South Korea’s new president has warned her country will strike back if the North stages any attack on its territory.
North Korea says the region is the brink of a nuclear war in the wake of United Nations sanctions imposed for its February nuclear test and a series of joint US and South Korean military drills that have included a rare US show of aerial power.
North Korea said on Saturday it was entering a "state of war" with South Korea in response to what it termed the "hostile" military drills being staged in the South.
However, there have been no signs of unusual activity in the North's military to suggest an imminent aggression, a South Korean defence ministry official said last week.
"If there is any provocation against South Korea and its people, there should be a strong response in initial combat without any political considerations," President Park Geun-hye told the minister of defence and senior officials at a meeting this morning.
The South has changed its rules of engagement to allow local units to respond immediately to attacks, rather than waiting for permission from Seoul.
After criticism that its response to the shelling of a South Korean island in 2010 was too slow, the South’s government has threatened to target North Korean leader Kim Jong-un and to destroy statues of the ruling Kim dynasty in the event of any new attack.
The threat has outraged the North.
South Korea and its ally the US played down Saturday's statement from the official KCNA news agency as the latest in a stream of tough talk from the North.
North Korea stepped up its rhetoric in early March, when US and South Korean forces began annual military drills that involved the flights of US B-2 stealth bombers in a practice run, prompting the North to puts its missile units on standby to fire at US military bases in the South and in the Pacific.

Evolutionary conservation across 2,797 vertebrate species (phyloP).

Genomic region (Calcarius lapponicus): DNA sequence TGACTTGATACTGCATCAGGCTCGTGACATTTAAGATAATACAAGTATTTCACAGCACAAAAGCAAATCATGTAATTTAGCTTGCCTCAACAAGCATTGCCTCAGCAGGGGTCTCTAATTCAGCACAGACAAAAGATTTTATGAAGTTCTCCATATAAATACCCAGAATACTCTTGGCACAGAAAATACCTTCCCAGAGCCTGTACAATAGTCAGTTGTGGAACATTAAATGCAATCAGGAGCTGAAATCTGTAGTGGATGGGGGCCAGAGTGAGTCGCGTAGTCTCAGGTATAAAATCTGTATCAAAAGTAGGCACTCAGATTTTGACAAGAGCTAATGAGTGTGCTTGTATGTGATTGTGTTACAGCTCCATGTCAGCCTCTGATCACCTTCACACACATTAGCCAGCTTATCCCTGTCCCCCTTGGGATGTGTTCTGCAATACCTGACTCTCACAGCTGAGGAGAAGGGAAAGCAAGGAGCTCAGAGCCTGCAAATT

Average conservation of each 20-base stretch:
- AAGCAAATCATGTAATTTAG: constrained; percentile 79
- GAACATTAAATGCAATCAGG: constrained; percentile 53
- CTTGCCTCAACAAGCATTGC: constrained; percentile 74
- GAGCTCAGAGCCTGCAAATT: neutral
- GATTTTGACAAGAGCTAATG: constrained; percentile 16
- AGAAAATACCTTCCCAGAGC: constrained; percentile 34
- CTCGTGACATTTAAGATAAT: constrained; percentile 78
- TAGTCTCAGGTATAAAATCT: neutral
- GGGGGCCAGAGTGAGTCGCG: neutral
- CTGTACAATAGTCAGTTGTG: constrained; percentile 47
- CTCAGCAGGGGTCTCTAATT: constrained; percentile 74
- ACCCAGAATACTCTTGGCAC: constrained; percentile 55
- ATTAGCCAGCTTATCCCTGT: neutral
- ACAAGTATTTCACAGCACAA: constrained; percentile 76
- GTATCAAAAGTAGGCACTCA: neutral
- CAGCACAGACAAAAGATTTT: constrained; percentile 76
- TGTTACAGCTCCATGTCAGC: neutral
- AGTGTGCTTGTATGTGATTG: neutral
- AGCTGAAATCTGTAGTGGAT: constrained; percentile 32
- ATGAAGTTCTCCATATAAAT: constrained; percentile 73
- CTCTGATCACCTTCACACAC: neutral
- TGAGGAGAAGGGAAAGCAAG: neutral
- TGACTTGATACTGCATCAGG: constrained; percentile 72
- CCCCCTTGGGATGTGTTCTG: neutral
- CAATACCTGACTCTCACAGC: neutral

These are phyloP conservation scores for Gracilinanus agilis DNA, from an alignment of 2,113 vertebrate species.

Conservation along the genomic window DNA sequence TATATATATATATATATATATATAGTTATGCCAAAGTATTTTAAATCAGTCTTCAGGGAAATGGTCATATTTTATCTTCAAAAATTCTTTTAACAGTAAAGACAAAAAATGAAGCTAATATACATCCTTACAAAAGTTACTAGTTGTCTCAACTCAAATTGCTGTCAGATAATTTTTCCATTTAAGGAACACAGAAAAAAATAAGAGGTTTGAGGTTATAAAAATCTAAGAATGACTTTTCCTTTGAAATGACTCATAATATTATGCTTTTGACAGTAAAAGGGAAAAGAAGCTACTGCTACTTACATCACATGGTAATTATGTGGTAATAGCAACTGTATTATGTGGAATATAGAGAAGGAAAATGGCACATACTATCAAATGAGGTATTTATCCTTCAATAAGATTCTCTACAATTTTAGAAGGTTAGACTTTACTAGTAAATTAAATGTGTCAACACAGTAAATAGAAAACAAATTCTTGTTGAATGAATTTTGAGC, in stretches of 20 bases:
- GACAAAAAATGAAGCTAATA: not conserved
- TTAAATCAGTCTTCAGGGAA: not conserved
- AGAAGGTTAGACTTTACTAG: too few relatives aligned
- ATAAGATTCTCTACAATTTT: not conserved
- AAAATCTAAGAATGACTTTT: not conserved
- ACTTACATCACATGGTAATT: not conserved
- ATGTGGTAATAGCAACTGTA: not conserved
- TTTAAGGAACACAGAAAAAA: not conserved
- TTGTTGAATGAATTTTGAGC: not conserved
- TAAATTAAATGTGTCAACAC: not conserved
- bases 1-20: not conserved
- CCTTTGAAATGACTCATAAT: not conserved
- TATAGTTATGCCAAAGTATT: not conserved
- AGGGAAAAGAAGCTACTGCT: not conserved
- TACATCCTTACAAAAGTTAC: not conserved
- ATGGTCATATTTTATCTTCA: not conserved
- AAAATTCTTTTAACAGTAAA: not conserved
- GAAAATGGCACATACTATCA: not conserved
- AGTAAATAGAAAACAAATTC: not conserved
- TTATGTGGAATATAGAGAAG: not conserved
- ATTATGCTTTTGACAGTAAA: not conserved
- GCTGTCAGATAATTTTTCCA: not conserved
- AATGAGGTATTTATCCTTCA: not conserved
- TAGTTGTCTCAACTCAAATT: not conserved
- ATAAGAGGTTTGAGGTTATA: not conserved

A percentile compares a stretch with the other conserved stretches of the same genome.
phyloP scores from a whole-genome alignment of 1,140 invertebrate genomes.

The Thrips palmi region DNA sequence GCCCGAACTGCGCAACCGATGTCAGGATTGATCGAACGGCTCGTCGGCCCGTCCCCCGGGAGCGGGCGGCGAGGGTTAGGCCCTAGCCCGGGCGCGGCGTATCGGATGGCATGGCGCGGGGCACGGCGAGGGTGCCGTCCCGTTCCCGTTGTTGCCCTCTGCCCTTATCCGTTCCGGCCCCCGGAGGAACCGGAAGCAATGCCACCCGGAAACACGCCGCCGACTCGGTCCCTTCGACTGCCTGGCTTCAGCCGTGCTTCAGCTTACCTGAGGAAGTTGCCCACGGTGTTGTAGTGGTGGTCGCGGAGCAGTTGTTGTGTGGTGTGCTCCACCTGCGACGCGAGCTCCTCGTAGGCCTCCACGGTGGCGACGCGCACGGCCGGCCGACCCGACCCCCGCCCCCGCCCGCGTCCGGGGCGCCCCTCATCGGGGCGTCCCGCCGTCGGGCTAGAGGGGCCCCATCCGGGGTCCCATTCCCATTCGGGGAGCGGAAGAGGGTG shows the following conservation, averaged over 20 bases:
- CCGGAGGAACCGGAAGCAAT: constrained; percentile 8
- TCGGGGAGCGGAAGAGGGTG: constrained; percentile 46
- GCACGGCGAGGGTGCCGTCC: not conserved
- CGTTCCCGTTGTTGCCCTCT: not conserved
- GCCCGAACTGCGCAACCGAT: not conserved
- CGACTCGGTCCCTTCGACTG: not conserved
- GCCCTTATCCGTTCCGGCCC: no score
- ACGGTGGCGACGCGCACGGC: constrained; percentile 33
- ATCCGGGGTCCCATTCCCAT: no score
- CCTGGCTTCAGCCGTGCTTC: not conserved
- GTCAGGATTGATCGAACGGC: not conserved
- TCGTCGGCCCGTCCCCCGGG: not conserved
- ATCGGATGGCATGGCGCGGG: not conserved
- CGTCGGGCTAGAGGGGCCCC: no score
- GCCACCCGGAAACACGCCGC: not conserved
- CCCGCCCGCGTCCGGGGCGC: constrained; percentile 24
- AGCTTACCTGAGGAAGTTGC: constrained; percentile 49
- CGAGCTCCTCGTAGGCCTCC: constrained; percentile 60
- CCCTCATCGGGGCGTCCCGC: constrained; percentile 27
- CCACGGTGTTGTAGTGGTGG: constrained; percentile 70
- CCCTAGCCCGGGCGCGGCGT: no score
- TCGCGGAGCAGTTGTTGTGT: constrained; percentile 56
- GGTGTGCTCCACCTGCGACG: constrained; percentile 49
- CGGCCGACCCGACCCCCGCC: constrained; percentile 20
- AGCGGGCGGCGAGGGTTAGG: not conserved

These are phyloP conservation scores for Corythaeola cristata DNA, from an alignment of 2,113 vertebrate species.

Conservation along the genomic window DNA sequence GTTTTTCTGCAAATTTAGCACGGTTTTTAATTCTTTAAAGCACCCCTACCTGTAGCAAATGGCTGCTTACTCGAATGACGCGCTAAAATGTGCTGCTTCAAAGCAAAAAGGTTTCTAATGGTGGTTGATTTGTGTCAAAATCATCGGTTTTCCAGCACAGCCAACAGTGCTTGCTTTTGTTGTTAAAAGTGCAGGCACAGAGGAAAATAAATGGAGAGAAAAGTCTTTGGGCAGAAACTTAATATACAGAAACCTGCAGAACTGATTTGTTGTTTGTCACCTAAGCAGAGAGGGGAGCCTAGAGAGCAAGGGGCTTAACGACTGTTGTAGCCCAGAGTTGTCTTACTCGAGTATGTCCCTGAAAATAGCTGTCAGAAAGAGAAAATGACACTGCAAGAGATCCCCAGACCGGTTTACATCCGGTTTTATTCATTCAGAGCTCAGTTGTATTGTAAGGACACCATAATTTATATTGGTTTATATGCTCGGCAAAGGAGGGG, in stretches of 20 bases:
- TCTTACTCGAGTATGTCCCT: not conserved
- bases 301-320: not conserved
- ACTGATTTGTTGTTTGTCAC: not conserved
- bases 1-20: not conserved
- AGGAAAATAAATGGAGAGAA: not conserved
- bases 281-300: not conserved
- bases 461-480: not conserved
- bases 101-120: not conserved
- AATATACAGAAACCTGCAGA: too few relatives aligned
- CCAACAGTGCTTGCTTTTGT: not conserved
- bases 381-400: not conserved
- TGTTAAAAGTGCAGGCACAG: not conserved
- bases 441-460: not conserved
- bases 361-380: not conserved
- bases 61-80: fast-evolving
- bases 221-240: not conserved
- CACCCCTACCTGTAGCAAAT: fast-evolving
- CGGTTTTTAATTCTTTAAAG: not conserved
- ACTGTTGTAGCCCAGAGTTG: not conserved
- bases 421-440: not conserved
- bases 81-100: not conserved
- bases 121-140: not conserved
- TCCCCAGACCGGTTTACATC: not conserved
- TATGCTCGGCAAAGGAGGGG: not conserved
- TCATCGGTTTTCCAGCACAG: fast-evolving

The US also deployed F-22 stealth fighter jets yesterday to take part in the drills. The F-22s were deployed in South Korea before, in 2010.
North Korea has cancelled an armistice agreement with the US that ended the Korean War and cut all hotlines with US forces, the United Nations and South Korea.
White House National Security Council spokeswoman Caitlin Hayden said North Korea's announcement that it was in a state of war followed a "familiar pattern" of rhetoric.
Russia, which has often balanced criticism of North Korea, a Soviet-era client state, with calls on the US and South Korea to refrain from belligerent actions, said a recurrence of war was unacceptable.
"We hope that all parties will exercise maximum responsibility and restraint and no one will cross the point of no return," Grigory Logvinov, a senior Russian Foreign Ministry official, said.
France said it was deeply worried about the situation on the Korean peninsula while NATO Deputy Secretary General Alexander Vershbow said the alliance hoped "that this is more posturing than a prelude to any armed hostilities".
Even the new pope has joined in the calls for peace.
China has repeatedly called for restraint on the peninsula.
However, many in South Korea have regarded the North's willingness to keep open the Kaesong industrial zone, located just a few kilometres north of the heavily-militarised border and operated jointly by both sides, as a sign that the North will not risk losing a lucrative source of foreign currency by mounting a real act of aggression.
The Kaesong zone is a vital source of hard currency for the North and hundreds of South Korean workers and vehicles enter daily after crossing the armed border.
It was still open today despite threats by the North to shut it down.
"If the puppet traitor group continues to mention the Kaesong industrial zone is being kept operating and damages our dignity, it will be mercilessly shut off and shut down," KCNA quoted an agency that operates Kaesong as saying in a statement.
Closure could also trap hundreds of South Korean workers and managers of the more than 100 firms that have factories there.
The North has previously suspended operations at the factory zone at the height of political tensions with the South, only to let it resume operations later.